By Imad Alatas
May 31, 2018
We are almost halfway into the Muslim holy month of Ramadan, a time when Muslims around the world fast from dawn to dusk. The duration varies: 10 hours in Australia, 14 hours in Malaysia, and 20 hours in places in the northern hemisphere such as Finland. But regardless of the distance between a Muslim and the sun, life goes on, right? Or so it seems.
For the whole day, Muslims are not allowed to eat or drink, among other restrictions. This undoubtedly affects their energy levels at the office or school. For some Muslims, however, Ramadan is an opportunity, maybe an excuse, to “close shop”. Ramadan is taxing on the body, so why work? It is better to rest at home for practically a month and look forward to breaking fast than to be productive throughout the day.
I am not speaking about all Islamic countries or places where Muslims fast. Nor am I assuming that the practice of Muslims closing their businesses during Ramadan exists everywhere in the Muslim world. Malaysia will be my case study.
The practice of Muslims in Malaysia closing their food stalls during Ramadan has not been a recurrent theme since time immemorial. It is a recent phenomenon that is state-sanctioned, with stalls being allowed to sell food but at limited hours.
In 2014, for example, the Islamic Affairs Minister Jamil Khir Baharom announced a rule where Muslim eateries were not allowed to sell food before 3pm to Muslims who were fasting. This was to ensure that they did not skip their fast. Other-worldly matters were more important than serving customers, be they Muslims or non-Muslims. Eateries that violated this rule risked the seizure of their equipment.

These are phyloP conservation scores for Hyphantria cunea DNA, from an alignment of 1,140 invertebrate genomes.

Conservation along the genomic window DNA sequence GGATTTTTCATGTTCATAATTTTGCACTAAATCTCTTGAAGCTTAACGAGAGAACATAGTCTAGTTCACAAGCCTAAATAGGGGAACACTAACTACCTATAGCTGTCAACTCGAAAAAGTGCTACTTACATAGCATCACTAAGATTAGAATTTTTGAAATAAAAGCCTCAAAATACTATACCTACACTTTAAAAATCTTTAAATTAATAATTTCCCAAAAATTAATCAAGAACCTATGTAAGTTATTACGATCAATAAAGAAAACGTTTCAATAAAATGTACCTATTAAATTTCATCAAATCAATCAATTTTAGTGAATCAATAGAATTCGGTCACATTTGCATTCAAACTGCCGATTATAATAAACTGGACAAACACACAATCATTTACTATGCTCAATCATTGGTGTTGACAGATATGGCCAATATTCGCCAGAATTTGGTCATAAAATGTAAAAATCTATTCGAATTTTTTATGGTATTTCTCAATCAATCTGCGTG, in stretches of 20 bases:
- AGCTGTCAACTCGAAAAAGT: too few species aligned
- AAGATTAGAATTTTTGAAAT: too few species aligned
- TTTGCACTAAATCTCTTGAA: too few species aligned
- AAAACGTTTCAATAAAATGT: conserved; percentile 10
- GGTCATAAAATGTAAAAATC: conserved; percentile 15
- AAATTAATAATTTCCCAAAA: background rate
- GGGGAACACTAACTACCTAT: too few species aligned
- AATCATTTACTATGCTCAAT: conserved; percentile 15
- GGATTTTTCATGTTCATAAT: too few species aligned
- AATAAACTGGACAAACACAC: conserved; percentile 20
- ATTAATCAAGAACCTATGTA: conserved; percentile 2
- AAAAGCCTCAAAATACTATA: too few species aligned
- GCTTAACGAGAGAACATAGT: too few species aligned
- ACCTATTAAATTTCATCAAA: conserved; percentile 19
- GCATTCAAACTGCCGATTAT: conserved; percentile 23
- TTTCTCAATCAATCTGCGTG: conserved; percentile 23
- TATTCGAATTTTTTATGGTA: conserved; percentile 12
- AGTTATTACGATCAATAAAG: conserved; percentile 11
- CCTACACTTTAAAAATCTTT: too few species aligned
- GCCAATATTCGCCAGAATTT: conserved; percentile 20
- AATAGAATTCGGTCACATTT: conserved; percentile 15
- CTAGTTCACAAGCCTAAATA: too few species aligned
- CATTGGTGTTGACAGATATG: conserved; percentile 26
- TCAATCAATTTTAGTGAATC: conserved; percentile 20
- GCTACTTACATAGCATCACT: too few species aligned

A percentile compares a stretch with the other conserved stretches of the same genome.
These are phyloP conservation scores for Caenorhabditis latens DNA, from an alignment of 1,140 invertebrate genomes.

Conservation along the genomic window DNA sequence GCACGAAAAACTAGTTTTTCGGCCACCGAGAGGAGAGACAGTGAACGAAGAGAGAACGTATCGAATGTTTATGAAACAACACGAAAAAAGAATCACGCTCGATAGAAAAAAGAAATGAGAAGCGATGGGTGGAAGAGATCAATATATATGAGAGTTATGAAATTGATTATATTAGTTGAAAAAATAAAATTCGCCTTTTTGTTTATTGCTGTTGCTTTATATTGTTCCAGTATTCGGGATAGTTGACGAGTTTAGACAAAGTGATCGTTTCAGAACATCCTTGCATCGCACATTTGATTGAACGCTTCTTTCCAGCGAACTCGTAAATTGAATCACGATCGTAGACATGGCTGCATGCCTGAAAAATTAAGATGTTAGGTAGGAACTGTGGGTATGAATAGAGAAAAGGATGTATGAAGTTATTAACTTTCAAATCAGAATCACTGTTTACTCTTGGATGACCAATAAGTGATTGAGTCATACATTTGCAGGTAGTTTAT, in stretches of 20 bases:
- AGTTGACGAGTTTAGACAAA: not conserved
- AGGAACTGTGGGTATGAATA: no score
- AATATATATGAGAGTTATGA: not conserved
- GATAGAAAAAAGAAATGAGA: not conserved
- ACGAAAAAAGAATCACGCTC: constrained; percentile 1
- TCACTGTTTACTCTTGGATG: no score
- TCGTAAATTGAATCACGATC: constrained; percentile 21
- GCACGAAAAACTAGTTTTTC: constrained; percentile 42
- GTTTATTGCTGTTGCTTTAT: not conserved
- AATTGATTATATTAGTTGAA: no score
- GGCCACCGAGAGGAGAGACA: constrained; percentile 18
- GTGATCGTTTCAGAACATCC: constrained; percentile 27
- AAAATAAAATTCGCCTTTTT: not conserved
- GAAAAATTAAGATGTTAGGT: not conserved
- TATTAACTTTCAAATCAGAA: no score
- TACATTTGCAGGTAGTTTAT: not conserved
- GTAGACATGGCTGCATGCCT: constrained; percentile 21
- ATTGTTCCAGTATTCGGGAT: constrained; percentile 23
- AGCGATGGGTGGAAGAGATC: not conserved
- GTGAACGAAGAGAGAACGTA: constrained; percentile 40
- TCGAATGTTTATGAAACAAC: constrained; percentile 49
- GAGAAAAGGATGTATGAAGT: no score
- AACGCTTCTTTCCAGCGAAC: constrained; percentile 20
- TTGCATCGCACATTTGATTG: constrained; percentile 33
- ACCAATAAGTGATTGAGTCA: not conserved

But the fact is, Islam does not proscribe Muslims from operating their food businesses during Ramadan. Imposing a limit on when food can be sold is unfair, to say the least, to Muslims who can’t fast for various reasons and need to buy food.
There are stalls which go a step further, not even operating at all! Apart from the fact that there are non-Muslims who wish to eat at these stalls, especially during their lunch breaks, the practice of closing down during Ramadan sends the message to both Muslims and non-Muslims that Ramadan makes Muslims weak and unable to function normally. Ramadan is supposed to have the opposite effect. Ramadan is a time for spiritual introspection, but not at the expense of providing material goods and necessities to the people who demand it.
The hypocrisy in all of this is the sumptuous Ramadan buffets in hotels and at various events. Spiritual introspection during the day turns to the exorbitant consumption of food with the sound of the Muslim call to prayer at sunset.
The cycle repeats itself for the rest of Ramadan: sleep, eat (a lot), pray, repeat. Policing religiosity is a priority, at least during fasting hours.
Closing shop when you’re supposed to work like any other day, only to come out of hibernation at sunset to feast, does not exactly jive well with the spiritual endeavour to be closer to God. If fasting is supposed to remind Muslims, even remotely, of what it is like for the poor to have to fast by force and be hungry most of their lives, I dare say that working during the day is but a small start.